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Posts Tagged ‘trust in government’

This is how Norway is inspiring trust in government


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Trust in government is essential at all levels as it fuels citizens’ cooperation and compliance. In a rapidly evolving world, trust in government enhances the institution’s ability to make quick decisions, manage crises successfully, and adapt to changes while upholding accountability. Without trust, implementation in government could result in a lack of cohesion and unsatisfactory outcomes. 

To explore the factors that drive trust in public institutions, the Organisation for Economic Co-operation and Development (OECD) developed a trust framework focused on two primary components: Competence and Values. This framework includes specific dimensions—Responsiveness, Reliability, Integrity, Openness, and Fairness—that governments can improve through targeted policy changes that aim to strengthen public trust (see Figure 1).

The framework underwent a consultative process with over 800 stakeholders through six webinars between 2020 and 2021. This effort resulted in measures aimed at restoring trust in government during and after the crisis, emphasizing inclusive rebuilding by considering socioeconomic, political, and cultural differences, and fostering support for addressing long-term, intergenerational challenges like climate change.

Figure 1. The OECD Trust Framework | Source: OECD, 2021

The OECD’s Trust Framework guided the development of the Trust Survey, an extensive cross-national survey that gathered over 50,000 responses from 22 member countries. This survey, designed to measure and understand what drives people’s trust in public institutions, directly reflects the dimensions outlined in the Trust Framework and provides insights for future policy reforms. 

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According to the findings, Norway emerged as a standout with exceptionally high levels of trust in public institutions and significant citizen satisfaction.

A majority of Norwegians reported high or moderately high trust in national (64%) and local governments (53%) and civil services (61%). The Norwegians had the highest level of trust in parliament, where 66% report high or moderately high trust, 27 % points above the average across the OECD countries (39%) (see Figure 2).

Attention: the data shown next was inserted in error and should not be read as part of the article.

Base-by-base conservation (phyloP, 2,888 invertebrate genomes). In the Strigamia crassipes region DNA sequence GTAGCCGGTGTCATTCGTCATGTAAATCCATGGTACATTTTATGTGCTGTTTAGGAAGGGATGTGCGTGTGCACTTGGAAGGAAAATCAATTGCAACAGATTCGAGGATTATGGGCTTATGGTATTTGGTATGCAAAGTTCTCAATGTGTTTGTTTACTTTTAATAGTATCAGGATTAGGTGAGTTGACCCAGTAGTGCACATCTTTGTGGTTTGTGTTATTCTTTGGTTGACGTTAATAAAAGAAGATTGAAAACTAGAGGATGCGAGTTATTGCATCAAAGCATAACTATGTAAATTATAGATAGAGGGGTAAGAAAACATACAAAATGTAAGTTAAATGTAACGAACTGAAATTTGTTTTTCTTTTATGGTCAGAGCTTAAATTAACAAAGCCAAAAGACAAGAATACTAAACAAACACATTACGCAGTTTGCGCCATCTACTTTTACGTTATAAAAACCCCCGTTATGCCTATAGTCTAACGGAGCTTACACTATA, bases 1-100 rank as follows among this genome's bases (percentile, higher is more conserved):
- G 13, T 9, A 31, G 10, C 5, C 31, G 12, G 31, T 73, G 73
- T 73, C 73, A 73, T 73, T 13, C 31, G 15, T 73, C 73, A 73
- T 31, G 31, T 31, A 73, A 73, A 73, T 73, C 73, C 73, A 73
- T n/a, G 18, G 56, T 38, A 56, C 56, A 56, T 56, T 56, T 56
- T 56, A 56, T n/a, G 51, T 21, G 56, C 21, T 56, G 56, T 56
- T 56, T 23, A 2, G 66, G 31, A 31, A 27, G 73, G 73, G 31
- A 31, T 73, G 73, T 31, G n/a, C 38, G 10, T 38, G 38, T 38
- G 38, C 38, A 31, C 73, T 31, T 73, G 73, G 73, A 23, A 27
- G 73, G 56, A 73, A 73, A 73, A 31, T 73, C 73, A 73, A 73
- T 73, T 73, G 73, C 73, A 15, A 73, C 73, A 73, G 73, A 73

Figure 2. Trust in Norwegian public institutions | Source: OECD, 2021

Furthermore, an estimated 87% of Norwegians are satisfied with the judiciary and education systems compared to 56% and 67%, respectively, across OECD countries on average. Around 80% are satisfied with the healthcare system, 12 % points higher than the average across OECD countries (68%).

The main determinants contributing to public trust in Norwegian institutions (see Figure 3), as analyzed through the OECD Trust Survey and organized into defined dimensions, are:

  • Reliability: Norwegian citizens generally perceive their institutions as capable of protecting personal data, maintaining stable rules and norms, and managing future crises effectively. This reflects a strong sense of institutional reliability that underpins public trust.
  • Openness: The survey indicates that Norwegians view their state as relatively open, particularly in terms of the accessibility of information about public services.
  • Fairness: The public perceives that the state treats citizens fairly and ensures equal treatment by public services.
  • Responsiveness: This area received fewer positive ratings, with fewer than half of the respondents believing that the government quickly addresses service problems or that citizens can significantly influence service changes.
  • Integrity: Perceptions here are mixed. While respondents generally do not believe that members of parliament can be bribed, concerns exist about potential conflicts of interest involving politicians accepting business positions in return for political favors.

Figure 3. Drivers of institutional trust in Norway | Source: OECD 2021

These findings highlight the complexity of trust in public institutions, showing that while some aspects are highly rated, others, particularly responsiveness and integrity, could be improved to enhance overall trust.

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To improve responsiveness, Norway could enhance the user experience of its public services and encourage innovation within the public sector. This includes adopting emerging technologies, streamlining bureaucratic processes, and fostering continuous improvement. Additionally, implementing user satisfaction surveys, using data analytics to address public needs promptly, and increasing transparency in service delivery are critical steps to enhance government responsiveness.

In terms of integrity, centralizing efforts to prevent corruption and promoting transparent practices, including clear regulations and ethical training programs for public officials, are crucial steps, as recommended by the Council of Europe’s Group of States against Corruption (GRECO).

Trust serves as a cornerstone for effective governance, influencing citizen support, regulatory compliance, and societal cohesion. While Norway demonstrates commendable levels of trust in its public institutions, continuous efforts to enhance responsiveness and integrity are crucial. Addressing these areas not only fosters public confidence but also strengthens the overall fabric of governance, promoting transparency, fairness, and accountability.

Read more articles about government performance across the globe in Performance Magazine’s Around the World section.


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